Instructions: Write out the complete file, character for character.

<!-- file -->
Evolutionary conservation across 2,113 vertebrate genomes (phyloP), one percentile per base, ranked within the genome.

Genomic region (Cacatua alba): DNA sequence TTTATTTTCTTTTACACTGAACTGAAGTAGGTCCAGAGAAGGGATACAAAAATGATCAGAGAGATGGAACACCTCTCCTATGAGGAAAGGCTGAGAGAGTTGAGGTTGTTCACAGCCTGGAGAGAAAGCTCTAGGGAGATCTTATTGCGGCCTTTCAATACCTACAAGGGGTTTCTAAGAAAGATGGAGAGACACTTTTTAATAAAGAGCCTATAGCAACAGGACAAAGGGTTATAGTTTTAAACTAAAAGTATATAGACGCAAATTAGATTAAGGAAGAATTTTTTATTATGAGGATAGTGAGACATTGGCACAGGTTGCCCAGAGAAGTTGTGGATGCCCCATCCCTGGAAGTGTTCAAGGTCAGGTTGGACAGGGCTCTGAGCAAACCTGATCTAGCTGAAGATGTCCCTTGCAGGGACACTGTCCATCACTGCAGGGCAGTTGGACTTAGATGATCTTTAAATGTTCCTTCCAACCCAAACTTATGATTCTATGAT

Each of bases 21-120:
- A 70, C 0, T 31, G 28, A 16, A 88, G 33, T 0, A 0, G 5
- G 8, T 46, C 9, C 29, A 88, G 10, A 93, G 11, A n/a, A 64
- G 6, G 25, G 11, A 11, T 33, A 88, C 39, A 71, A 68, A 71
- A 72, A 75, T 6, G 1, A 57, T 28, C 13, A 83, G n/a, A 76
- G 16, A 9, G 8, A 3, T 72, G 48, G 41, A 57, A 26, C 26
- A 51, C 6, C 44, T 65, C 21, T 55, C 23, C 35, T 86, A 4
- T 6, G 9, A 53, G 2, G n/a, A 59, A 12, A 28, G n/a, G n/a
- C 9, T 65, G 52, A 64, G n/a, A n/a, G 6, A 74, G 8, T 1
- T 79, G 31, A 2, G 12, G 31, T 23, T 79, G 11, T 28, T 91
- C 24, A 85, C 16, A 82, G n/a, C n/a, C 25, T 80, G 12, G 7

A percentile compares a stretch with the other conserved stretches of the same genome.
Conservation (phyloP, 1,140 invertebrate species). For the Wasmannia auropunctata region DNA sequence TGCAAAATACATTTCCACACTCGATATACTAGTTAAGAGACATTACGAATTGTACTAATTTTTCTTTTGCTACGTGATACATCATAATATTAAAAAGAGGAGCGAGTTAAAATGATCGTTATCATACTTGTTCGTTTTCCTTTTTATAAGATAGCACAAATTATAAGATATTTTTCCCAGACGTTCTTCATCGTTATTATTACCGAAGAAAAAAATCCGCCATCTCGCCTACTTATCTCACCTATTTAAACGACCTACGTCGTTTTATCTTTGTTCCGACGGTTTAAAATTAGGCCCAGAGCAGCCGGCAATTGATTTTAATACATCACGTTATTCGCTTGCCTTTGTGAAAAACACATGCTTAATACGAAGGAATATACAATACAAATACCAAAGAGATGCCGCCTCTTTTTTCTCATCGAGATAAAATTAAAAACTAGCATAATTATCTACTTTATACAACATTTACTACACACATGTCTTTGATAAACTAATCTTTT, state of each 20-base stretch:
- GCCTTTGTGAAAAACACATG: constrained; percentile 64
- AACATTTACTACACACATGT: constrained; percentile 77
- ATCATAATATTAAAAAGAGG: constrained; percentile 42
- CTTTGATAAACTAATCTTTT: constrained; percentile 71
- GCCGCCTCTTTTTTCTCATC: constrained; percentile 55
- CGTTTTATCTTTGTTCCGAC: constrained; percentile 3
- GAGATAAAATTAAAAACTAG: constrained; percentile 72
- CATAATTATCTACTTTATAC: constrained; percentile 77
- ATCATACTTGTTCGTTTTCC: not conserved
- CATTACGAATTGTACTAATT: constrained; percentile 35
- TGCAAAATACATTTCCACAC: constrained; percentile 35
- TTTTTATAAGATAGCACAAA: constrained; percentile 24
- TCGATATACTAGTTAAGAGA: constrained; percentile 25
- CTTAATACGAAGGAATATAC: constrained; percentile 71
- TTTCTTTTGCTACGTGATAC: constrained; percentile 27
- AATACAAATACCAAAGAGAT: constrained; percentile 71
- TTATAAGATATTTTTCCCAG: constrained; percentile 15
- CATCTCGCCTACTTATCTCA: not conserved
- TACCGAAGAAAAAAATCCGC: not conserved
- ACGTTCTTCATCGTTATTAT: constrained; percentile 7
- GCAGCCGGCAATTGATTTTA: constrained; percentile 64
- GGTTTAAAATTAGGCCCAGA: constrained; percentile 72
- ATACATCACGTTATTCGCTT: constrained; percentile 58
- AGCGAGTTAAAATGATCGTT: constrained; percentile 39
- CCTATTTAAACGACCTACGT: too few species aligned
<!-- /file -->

Evolutionary conservation across 2,113 vertebrate genomes (phyloP), one percentile per base, ranked within the genome.

Genomic region (Cacatua alba): DNA sequence TTTATTTTCTTTTACACTGAACTGAAGTAGGTCCAGAGAAGGGATACAAAAATGATCAGAGAGATGGAACACCTCTCCTATGAGGAAAGGCTGAGAGAGTTGAGGTTGTTCACAGCCTGGAGAGAAAGCTCTAGGGAGATCTTATTGCGGCCTTTCAATACCTACAAGGGGTTTCTAAGAAAGATGGAGAGACACTTTTTAATAAAGAGCCTATAGCAACAGGACAAAGGGTTATAGTTTTAAACTAAAAGTATATAGACGCAAATTAGATTAAGGAAGAATTTTTTATTATGAGGATAGTGAGACATTGGCACAGGTTGCCCAGAGAAGTTGTGGATGCCCCATCCCTGGAAGTGTTCAAGGTCAGGTTGGACAGGGCTCTGAGCAAACCTGATCTAGCTGAAGATGTCCCTTGCAGGGACACTGTCCATCACTGCAGGGCAGTTGGACTTAGATGATCTTTAAATGTTCCTTCCAACCCAAACTTATGATTCTATGAT

Each of bases 21-120:
- A 70, C 0, T 31, G 28, A 16, A 88, G 33, T 0, A 0, G 5
- G 8, T 46, C 9, C 29, A 88, G 10, A 93, G 11, A n/a, A 64
- G 6, G 25, G 11, A 11, T 33, A 88, C 39, A 71, A 68, A 71
- A 72, A 75, T 6, G 1, A 57, T 28, C 13, A 83, G n/a, A 76
- G 16, A 9, G 8, A 3, T 72, G 48, G 41, A 57, A 26, C 26
- A 51, C 6, C 44, T 65, C 21, T 55, C 23, C 35, T 86, A 4
- T 6, G 9, A 53, G 2, G n/a, A 59, A 12, A 28, G n/a, G n/a
- C 9, T 65, G 52, A 64, G n/a, A n/a, G 6, A 74, G 8, T 1
- T 79, G 31, A 2, G 12, G 31, T 23, T 79, G 11, T 28, T 91
- C 24, A 85, C 16, A 82, G n/a, C n/a, C 25, T 80, G 12, G 7

A percentile compares a stretch with the other conserved stretches of the same genome.
Conservation (phyloP, 1,140 invertebrate species). For the Wasmannia auropunctata region DNA sequence TGCAAAATACATTTCCACACTCGATATACTAGTTAAGAGACATTACGAATTGTACTAATTTTTCTTTTGCTACGTGATACATCATAATATTAAAAAGAGGAGCGAGTTAAAATGATCGTTATCATACTTGTTCGTTTTCCTTTTTATAAGATAGCACAAATTATAAGATATTTTTCCCAGACGTTCTTCATCGTTATTATTACCGAAGAAAAAAATCCGCCATCTCGCCTACTTATCTCACCTATTTAAACGACCTACGTCGTTTTATCTTTGTTCCGACGGTTTAAAATTAGGCCCAGAGCAGCCGGCAATTGATTTTAATACATCACGTTATTCGCTTGCCTTTGTGAAAAACACATGCTTAATACGAAGGAATATACAATACAAATACCAAAGAGATGCCGCCTCTTTTTTCTCATCGAGATAAAATTAAAAACTAGCATAATTATCTACTTTATACAACATTTACTACACACATGTCTTTGATAAACTAATCTTTT, state of each 20-base stretch:
- GCCTTTGTGAAAAACACATG: constrained; percentile 64
- AACATTTACTACACACATGT: constrained; percentile 77
- ATCATAATATTAAAAAGAGG: constrained; percentile 42
- CTTTGATAAACTAATCTTTT: constrained; percentile 71
- GCCGCCTCTTTTTTCTCATC: constrained; percentile 55
- CGTTTTATCTTTGTTCCGAC: constrained; percentile 3
- GAGATAAAATTAAAAACTAG: constrained; percentile 72
- CATAATTATCTACTTTATAC: constrained; percentile 77
- ATCATACTTGTTCGTTTTCC: not conserved
- CATTACGAATTGTACTAATT: constrained; percentile 35
- TGCAAAATACATTTCCACAC: constrained; percentile 35
- TTTTTATAAGATAGCACAAA: constrained; percentile 24
- TCGATATACTAGTTAAGAGA: constrained; percentile 25
- CTTAATACGAAGGAATATAC: constrained; percentile 71
- TTTCTTTTGCTACGTGATAC: constrained; percentile 27
- AATACAAATACCAAAGAGAT: constrained; percentile 71
- TTATAAGATATTTTTCCCAG: constrained; percentile 15
- CATCTCGCCTACTTATCTCA: not conserved
- TACCGAAGAAAAAAATCCGC: not conserved
- ACGTTCTTCATCGTTATTAT: constrained; percentile 7
- GCAGCCGGCAATTGATTTTA: constrained; percentile 64
- GGTTTAAAATTAGGCCCAGA: constrained; percentile 72
- ATACATCACGTTATTCGCTT: constrained; percentile 58
- AGCGAGTTAAAATGATCGTT: constrained; percentile 39
- CCTATTTAAACGACCTACGT: too few species aligned